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Err, I guess you didn't specifically complain about the diarrhea but the pains afterwards and such. It all seems to me just like D that's long lasting and is more painful once your stomach is empty. Like when your digestive system first starts to speed up and push things along to get out, it will have lots of digested food and semi-digested food in it first, so that's what's first to leave. And if it's still spasmaming (gah, spazzing), then of course the most recent food won't be digested because it's only in your system a fraction of the time that's needed for it to get broken down.

I don't know why it would be more painful on an empty stomach, but that seems to be a known thing. Like for IBS they tell you to take fibre and eat less more often because it's supposed to hurt less when it has something in it, and one theory about IBS is that the colon spasms erratically for whatever reason. (This actually makes sense for my IBS specifically because I know I have peripheral neuropathy and often get muscle twitches elsewhere on my body. My colon's just another muscle.)

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Thanks for your reply. I use to have D all the time, now when I get glutened, I get D maybe 3 times and then it's mucus and undigested food with floating stool and it hurts like hell.

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Thanks for your reply. I use to have D all the time, now when I get glutened, I get D maybe 3 times and then it's mucus and undigested food with floating stool and it hurts like hell.

I wanna say this sounds kinda like when I get glutened, I am lactose intolerant until I'm over it. Lasts a few weeks, and the PAIN. Oh lord, I literally cried out in pain. Never done that for any reason before. So maybe it's a lactose thing? Are you dairy free?

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I am severely fat intolerant until I recover. Eggs, 93% lean beef, even a few tablespoons of olive oil just to coat a pan. Then swollen belly, inflated feeling, and the same results as the OP.

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So, as long as there is still floating stool, mucus and cramps with undigested food, I am still malabsorbing? Is there anything that can be done about it other than staying 100% gluten free?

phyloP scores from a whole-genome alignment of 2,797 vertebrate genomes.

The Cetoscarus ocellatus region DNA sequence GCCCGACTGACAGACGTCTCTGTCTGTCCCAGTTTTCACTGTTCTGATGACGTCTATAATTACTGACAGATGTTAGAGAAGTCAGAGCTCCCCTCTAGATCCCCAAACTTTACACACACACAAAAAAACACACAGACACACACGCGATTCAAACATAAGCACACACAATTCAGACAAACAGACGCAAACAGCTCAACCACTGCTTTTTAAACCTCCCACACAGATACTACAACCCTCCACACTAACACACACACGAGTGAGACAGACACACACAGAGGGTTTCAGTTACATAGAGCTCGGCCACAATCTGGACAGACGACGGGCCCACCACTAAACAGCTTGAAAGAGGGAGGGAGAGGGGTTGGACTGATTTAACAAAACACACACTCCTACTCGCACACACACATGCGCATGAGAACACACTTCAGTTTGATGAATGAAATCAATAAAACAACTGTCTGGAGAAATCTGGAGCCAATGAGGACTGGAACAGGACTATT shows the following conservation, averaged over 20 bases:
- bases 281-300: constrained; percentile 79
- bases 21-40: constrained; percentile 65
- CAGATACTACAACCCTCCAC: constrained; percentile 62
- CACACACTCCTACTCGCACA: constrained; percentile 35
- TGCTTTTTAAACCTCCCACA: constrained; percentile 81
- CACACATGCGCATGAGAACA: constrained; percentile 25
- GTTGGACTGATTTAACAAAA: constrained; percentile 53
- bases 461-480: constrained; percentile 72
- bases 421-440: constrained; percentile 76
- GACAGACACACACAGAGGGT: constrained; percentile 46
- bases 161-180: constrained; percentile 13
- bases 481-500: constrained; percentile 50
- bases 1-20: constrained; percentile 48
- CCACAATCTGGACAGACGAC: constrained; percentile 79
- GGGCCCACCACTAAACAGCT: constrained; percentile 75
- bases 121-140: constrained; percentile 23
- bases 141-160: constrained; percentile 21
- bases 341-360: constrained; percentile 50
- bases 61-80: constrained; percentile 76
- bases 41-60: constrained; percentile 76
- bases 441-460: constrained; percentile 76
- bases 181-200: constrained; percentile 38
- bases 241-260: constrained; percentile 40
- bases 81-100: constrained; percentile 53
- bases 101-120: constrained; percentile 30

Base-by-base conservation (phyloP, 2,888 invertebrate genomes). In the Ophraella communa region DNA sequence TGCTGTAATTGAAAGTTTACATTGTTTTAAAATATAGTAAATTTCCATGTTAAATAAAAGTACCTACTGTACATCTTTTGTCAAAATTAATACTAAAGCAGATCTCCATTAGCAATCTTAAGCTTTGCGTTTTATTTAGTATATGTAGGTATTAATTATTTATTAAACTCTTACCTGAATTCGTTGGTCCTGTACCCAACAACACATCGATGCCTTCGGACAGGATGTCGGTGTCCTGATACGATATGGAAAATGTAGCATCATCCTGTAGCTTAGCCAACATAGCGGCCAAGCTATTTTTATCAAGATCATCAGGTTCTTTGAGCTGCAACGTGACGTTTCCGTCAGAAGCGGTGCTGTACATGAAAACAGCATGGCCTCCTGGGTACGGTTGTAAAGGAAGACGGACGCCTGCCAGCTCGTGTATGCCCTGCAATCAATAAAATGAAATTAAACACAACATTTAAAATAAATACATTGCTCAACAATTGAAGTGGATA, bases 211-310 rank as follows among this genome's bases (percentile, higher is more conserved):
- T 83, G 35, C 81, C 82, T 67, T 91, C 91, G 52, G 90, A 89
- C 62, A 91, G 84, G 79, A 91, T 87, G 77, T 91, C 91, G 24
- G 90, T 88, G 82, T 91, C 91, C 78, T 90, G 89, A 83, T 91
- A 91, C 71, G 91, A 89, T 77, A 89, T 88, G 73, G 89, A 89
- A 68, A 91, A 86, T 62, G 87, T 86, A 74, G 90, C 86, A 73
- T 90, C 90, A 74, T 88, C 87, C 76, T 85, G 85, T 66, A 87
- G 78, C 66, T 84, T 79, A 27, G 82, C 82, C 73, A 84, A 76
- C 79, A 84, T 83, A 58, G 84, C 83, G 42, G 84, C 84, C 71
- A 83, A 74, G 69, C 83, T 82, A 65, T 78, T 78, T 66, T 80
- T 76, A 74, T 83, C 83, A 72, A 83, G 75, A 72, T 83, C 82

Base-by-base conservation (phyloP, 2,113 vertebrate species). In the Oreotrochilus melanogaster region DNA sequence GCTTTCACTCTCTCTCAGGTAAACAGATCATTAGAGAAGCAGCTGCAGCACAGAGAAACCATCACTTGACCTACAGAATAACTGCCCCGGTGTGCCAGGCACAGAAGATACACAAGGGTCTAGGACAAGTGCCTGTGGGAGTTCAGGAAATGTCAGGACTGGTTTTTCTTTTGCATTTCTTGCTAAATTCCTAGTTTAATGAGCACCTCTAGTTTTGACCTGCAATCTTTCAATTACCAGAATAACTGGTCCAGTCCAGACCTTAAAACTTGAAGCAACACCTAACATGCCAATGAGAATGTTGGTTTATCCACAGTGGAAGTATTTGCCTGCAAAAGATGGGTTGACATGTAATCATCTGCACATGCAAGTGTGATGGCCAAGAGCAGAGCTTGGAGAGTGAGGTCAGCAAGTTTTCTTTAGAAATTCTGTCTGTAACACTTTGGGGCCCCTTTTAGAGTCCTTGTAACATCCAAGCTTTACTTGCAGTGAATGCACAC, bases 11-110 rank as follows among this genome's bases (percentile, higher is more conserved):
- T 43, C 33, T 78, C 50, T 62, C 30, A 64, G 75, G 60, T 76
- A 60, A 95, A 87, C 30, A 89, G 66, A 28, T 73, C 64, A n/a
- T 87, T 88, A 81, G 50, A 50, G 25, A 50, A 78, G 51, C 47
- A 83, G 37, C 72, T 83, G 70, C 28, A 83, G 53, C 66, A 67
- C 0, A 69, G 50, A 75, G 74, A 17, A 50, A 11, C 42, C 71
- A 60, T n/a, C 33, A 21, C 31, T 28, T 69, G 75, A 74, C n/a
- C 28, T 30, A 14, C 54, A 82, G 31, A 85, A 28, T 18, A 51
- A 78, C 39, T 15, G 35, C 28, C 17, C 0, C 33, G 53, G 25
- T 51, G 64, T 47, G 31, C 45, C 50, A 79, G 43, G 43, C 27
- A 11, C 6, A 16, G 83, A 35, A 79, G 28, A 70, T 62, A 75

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The hormone CCK is made in your duodenum. It tells your gallbladder to squeeze bile to help digest your foods and your pancrease to release digestive enzymes. If you've ingested gluten it *could* cause enough damage to the duodenum to either stop making or stop sending CCK. The effects should last until enough healing has happened to let things function the way they should.

One way to help with digestion when this happens is to take digestive enzymes, and eat a milder diet of easily digested foods.

Supplementing with L-Glutamine might help speed the healing too?

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The hormone CCK is made in your duodenum. It tells your gallbladder to squeeze bile to help digest your foods and your pancrease to release digestive enzymes. If you've ingested gluten it *could* cause enough damage to the duodenum to either stop making or stop sending CCK. The effects should last until enough healing has happened to let things function the way they should.

One way to help with digestion when this happens is to take digestive enzymes, and eat a milder diet of easily digested foods.

Supplementing with L-Glutamine might help speed the healing too?

Thanks! I will check those out.